“Efforts to raise the limit on barrels is an initiative that’s largely been driven by the Red Oak Brewery near Greensboro, as well as a few other breweries,” said Dr. Creech. “This has been going on since 2005. The current cap at 25,000 barrels is not a small amount of beer. It’s equivalent to 8.25 million bottles of beer. I think most people would agree that’s more than sufficient, even quite liberal, for these small breweries.”
Dr. Creech went on to argue 92% percent of breweries in this country produce less than 7,500 barrels annually. So the threshold of 25,000 barrels is tremendously high, he said.
“What I think this initiative is really about,” argued Dr. Creech “is undermining the Three-Tier system of alcohol regulation – a system requiring the highest levels of transparency and accountability. The system’s controls work for temperance and shield consumers from unsavory industry procedures. To whatever level you diminish Three-Tier you lose that clarity of the chain of custody that scrupulously traces the product from production to sale. You diminish the ability to protect against sales to minors and other abuses. You diminish the safeguards against contaminated or counterfeit products. You diminish the surety of an accurate means of collecting excise taxes. To whatever means the industry can get around the Three-Tier, you lose, the public loses, state and local communities lose, while the industry can laugh all the way to the bank.”
HB 278 has been referred to the House ABC Committee.
Dr. Creech also said, “The ugly is HB 178 – Spirituous Liquor Tastings/ABC Stores and its companion on the Senate side, SB 236.” These bills would allow three-hour-long liquor tastings events up to three times a week (between 1:00 p.m. and 7:00 p.m.) at ABC stores in locations where liquor-by-the-drink referendums have been approved. Customers at ABC stores would be allowed to drink up to a half-ounce of featured liquors and be given point-of-sale advertising materials.
Dr. Creech contended that ABC stores in North Carolina have always been about providing access to spirituous liquor wherever communities have approved ABC stores at the ballot box. The concept behind community ABC stores from their inception has been about regulation and control and never about the promotion of liquor or liquor sales.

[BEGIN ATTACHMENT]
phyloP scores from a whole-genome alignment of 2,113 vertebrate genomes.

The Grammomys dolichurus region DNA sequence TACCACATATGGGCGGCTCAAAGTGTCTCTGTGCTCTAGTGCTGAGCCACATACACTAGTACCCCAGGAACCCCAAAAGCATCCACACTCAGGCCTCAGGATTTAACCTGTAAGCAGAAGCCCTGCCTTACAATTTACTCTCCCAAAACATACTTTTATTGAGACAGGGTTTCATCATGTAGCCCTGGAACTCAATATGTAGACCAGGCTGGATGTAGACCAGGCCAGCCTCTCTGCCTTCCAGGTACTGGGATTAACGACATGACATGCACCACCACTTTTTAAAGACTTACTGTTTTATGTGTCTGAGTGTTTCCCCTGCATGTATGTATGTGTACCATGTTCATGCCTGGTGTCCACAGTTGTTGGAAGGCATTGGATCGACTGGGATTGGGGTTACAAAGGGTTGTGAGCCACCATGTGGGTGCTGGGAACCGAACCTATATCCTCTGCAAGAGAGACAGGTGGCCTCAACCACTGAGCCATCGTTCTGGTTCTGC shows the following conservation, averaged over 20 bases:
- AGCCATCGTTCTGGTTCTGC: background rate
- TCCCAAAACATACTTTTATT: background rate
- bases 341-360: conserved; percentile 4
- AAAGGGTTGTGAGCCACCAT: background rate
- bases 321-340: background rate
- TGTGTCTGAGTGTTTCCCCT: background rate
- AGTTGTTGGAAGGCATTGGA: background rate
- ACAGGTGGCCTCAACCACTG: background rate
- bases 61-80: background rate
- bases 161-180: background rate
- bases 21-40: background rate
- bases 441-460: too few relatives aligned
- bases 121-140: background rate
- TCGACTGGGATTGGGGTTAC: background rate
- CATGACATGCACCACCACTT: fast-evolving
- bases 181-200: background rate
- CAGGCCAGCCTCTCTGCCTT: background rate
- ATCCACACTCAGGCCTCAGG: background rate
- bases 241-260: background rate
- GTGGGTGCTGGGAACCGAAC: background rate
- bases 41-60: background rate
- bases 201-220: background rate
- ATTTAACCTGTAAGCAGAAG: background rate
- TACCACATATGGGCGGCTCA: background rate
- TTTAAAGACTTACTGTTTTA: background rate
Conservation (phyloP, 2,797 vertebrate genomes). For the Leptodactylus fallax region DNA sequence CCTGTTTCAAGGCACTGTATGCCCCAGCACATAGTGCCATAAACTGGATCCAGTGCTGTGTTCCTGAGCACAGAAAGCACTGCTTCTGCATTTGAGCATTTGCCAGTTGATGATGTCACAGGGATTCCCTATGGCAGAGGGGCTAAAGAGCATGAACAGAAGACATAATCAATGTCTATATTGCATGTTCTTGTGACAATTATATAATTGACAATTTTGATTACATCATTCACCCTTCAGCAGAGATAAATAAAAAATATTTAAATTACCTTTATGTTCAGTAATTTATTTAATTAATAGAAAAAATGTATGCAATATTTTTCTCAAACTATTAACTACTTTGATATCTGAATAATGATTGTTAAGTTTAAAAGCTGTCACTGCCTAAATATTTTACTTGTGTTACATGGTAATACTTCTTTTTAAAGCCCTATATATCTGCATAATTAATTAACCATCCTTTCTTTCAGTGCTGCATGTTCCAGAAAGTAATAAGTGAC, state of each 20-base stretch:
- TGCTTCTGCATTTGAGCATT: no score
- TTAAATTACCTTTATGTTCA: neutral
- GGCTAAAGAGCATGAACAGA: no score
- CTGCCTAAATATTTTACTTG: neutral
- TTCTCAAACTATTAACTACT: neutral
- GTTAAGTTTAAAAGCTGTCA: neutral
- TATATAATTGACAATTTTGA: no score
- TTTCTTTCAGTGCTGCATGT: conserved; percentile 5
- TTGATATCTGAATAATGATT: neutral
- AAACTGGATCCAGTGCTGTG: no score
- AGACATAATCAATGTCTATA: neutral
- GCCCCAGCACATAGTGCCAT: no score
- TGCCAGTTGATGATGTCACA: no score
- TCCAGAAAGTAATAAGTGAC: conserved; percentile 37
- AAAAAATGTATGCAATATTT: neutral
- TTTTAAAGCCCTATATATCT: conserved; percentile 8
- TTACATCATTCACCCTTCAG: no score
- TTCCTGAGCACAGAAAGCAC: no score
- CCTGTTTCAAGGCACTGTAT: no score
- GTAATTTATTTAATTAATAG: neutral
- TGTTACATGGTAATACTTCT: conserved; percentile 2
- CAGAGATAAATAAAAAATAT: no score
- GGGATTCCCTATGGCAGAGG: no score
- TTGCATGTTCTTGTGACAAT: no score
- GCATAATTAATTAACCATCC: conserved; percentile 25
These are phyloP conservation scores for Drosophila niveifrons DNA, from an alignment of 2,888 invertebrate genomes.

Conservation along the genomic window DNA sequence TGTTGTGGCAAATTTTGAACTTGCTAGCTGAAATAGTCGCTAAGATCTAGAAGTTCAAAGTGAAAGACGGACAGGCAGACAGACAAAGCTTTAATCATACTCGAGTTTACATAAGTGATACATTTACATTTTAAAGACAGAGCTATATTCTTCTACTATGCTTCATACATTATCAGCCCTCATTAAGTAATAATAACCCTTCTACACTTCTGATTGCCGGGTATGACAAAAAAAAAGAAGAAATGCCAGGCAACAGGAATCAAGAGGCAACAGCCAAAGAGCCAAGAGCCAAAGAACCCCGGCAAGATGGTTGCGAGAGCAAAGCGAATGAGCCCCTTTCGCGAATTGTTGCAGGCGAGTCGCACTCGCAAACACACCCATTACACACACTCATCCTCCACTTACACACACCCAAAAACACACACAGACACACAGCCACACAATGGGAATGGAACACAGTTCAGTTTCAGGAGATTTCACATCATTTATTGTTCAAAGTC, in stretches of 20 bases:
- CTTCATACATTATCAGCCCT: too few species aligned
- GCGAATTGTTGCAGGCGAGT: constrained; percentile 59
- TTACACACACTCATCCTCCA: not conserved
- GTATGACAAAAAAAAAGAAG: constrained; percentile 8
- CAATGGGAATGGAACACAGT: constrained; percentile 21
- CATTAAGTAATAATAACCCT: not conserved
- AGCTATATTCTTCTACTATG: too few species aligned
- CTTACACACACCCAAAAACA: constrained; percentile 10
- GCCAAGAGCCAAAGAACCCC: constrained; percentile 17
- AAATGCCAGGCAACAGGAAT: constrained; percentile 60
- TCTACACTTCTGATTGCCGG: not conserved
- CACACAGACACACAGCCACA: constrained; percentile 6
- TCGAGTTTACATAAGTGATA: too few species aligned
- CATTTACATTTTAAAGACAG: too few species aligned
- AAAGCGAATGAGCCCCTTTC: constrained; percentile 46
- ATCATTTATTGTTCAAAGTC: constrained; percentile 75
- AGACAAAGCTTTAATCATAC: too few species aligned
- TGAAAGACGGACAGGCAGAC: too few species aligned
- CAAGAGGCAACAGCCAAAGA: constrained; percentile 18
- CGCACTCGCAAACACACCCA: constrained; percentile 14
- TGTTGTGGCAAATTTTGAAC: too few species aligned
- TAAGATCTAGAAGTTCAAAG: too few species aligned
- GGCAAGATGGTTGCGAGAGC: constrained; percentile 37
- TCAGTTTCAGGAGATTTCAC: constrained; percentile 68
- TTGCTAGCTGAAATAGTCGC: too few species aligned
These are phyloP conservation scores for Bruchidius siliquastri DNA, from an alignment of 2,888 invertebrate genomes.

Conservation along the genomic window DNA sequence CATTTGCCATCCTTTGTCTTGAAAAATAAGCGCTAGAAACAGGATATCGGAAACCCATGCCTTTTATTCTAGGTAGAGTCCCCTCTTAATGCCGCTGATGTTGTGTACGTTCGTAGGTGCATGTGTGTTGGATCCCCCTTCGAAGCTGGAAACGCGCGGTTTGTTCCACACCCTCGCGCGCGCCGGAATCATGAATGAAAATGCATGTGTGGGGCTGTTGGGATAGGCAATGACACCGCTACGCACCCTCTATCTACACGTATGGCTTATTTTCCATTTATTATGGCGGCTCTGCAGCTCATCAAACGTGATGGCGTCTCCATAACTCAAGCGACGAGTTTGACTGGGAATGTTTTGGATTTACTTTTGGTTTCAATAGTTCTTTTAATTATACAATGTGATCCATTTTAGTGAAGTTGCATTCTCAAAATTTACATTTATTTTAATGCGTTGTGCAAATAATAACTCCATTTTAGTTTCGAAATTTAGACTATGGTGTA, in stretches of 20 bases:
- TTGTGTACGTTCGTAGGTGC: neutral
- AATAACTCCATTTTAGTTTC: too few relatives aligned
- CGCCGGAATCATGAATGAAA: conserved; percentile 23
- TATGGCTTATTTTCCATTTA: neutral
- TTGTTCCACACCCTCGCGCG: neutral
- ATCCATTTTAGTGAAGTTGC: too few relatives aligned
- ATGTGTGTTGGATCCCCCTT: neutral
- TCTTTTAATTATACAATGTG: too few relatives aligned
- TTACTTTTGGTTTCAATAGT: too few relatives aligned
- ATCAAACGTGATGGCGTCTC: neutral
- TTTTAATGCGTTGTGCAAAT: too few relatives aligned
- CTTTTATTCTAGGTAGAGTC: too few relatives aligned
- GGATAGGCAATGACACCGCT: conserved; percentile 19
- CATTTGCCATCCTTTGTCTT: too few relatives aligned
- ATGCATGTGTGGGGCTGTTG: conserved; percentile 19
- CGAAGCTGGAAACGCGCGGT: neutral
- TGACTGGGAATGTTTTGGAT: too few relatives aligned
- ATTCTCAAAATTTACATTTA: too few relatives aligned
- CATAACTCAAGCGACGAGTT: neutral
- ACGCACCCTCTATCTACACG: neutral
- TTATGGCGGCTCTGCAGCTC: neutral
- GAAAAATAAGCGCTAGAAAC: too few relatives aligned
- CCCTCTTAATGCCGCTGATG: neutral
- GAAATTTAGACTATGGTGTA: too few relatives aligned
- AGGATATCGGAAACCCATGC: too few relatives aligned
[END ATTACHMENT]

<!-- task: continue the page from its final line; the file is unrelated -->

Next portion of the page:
“These bills, however, introduce a concept which has been historically avoided – partnership with the liquor industry in the pursuit of profits,” he said. “In the interest of encouraging temperance and protecting the public’s health from alcohol abuse, ABC stores have traditionally remained neutral.”
He argued liquor tastings create a paradigm shift concerning the philosophy and the role of ABC stores. “It’s not the proper role of an ABC store to make an alliance with the industry to promote sales or pursue profit. ABC stores can’t serve two masters. Either they are about regulation and control or they are like private liquor stores promoting and selling as much spirituous liquor as possible. You can’t be about both. Either we will ultimately hate one role and love the other, or we’ll be devoted to one role and end up despising the other,” he said.
Dr. Creech continued, “These bills are touted as a means of helping the ABC stores, but they really threaten to undermine their indispensable responsibility of regulation and control, putting the public at greater risk for negative outcomes of alcohol use and abuse.”
HB 178 has been assigned to the House Rules Committee and SB 236 has been assigned to the Senate Rules Committee.